Hit Save seeks to preserve the history of video games through collaboration

Jonas Rosland and Amanda Farough talk to GameDaily about why their organization's work is important, especially in today's increasingly-digital landscape.

In the world of art, preservation is an invaluable part of the enjoyment process. Today, we enjoy paintings created centuries ago thanks to efforts from the world’s foremost preservationists, and the National Film Preservation Foundation ensures that the methods of early filmmaking are never lost. There are similar initiatives across other forms of media, too, including the Music Library Association, and the Cartoon Art Museum.

This week saw the official debut of a new organization dedicated to the preservation of the video game art form. Hit Save is a nonprofit that “advocates for, initiate, support, and maintain video game preservation efforts through community-driven projects.” The effort is being led by Jonas Rosland, who serves as the group’s executive director.

“Video games are a form of popular culture that combines storytelling, music, illustration and graphic arts, and technology,” Rosland told GameDaily. “As an organization, we are dedicated to the preservation and education of this form of pop culture.”

Rosland admitted that there already exist a handful of museums and similar initiatives aimed at ensuring future generations can appreciate the art form, but Hit Save’s methods are more proactive. In addition to collecting and scanning physical printed media, the organization also offers sponsorships to game makers via hardware and software that will allow them to record their efforts for posterity.

“We have a global approach, so wherever you live, if you need help, funds, tools, contacts, or something else to further valuable preservation efforts, we'd like to see how we can assist,” Rosland explained. “Are you an historian and need a better mic to record your interviews in better quality? Are you a researcher who would like to travel to a library that has books, magazines, or documents that aren't available anywhere else? Are you a collector who would like to assist in various preservation efforts for obscure or rare games that you own? We would love to help.”

This collaborative, community-driven approach to video game preservation forms the heart of Hit Save’s philosophy, and was a founding principle for Rosland and his team.

Jonas Rosland, executive director, Hit Save
Jonas Rosland, executive director, Hit Save

“Hit Save started out as discussions between members of preservation groups and people within the game industry,” he said of the organization’s origins. “We wanted to have a way to collaborate across group boundaries and country borders; we saw it as crucial that we could support global preservation efforts, not just US-based ones.”

A major part of Hit Save’s work revolves around the indie scene. Through the Indie Preservation Project, the organization will interview independent developers to get a feel for their unique and varied development methods, as well as their motivations, inspirations, and origin stories.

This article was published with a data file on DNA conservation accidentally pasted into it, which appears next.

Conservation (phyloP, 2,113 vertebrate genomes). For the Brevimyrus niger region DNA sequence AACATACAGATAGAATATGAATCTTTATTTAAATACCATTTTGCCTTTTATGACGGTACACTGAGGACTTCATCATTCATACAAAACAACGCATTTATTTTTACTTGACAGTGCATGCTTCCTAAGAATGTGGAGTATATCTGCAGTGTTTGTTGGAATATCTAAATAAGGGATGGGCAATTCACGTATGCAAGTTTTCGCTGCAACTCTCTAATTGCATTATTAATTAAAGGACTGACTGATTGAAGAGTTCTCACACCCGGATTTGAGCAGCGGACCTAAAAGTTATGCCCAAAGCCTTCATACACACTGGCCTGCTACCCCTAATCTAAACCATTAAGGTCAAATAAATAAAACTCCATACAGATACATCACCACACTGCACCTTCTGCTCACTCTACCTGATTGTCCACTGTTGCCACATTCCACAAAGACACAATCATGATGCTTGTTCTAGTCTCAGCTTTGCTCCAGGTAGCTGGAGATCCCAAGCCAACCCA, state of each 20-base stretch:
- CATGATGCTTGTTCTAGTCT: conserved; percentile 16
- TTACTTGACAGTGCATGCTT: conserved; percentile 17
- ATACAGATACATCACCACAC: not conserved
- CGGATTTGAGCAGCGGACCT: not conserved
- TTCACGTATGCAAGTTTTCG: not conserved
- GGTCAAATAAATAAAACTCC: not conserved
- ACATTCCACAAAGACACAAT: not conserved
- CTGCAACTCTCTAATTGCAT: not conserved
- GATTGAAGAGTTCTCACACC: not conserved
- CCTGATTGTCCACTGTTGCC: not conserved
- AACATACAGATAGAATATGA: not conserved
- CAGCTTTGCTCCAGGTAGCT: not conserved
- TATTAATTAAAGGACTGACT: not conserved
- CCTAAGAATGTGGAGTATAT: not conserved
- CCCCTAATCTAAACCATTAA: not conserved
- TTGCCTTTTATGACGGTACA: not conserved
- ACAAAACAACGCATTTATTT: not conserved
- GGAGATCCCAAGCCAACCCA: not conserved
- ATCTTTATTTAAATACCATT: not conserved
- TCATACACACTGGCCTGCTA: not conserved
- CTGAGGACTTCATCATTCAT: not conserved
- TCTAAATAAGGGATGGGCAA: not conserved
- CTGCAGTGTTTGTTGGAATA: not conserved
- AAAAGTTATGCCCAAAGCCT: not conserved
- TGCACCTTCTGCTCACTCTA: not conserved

“The Indie Preservation Project is an important facet to the work that Hit Save is committed to doing,” Amanda Farough, director of communications at Hit Save, told GameDaily. “Indie games, especially home-brew projects, tend to fall by the wayside when we discuss the history of video games. No one knows about these developers, in some cases. So, as a forward-looking approach, the Indie Preservation Project will document the projects of today in order to preserve these development stories for years to come.” 

Farough, who has served as GameDaily’s editor-in-chief in the past, said that the industry’s move toward digital delivery is one of the primary motivations behind Hit Save’s efforts, especially as it pertains to the indie space. Without physical media, many of today’s indie games get lost, and Hit Save wants to ensure that the stories of these developers remain accessible.

“Not every indie is going to ascend to the successes of Celeste or Dead Cells, but many of these stories, especially the development and design methodologies, still deserve to be told and preserved,” Farough said.

To that end, Hit Save’s preservation methods encompass both physical and digital media. By scanning and archiving physical media, such as books and magazines, Rosland hopes that future researchers can more easily access the information they’re looking for.

“Being able to search for specific words or names in thousands of documents saves a lot of time and effort, and considering the success of the Internet Archive, that is definitely a proven and effective method for archiving information,” he said. “Preserving games and their history has many components. The goal is to capture as much information as possible, and, depending on someone’s expertise, the work being done can be very different.”

Preserving the entire history of video games is undoubtedly a daunting prospect, but Hit Save’s collaborative approach seeks to utilize the power of shared enthusiasm. Just like film and music before it, video games are created by passionate artists, people with diverse backgrounds and motivations who themselves stand to benefit from the medium’s conservancy. Like the games they create, their stories are unique and deserve to be told. In this way, Hit Save’s work is undeniably important.

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Editor-in-Chief

Sam, the Editor-in-Chief of GameDaily.biz, is a former freelance game reporter. He's been seen at IGN, PCGamesN, PCGamer, Unwinnable, and many more. When not writing about games, he is most likely taking care of his two dogs or pretending to know a lot about artisan coffee. Get in touch with Sam by emailing him at sam.desatoff@gamedaily.biz or follow him on Twitter.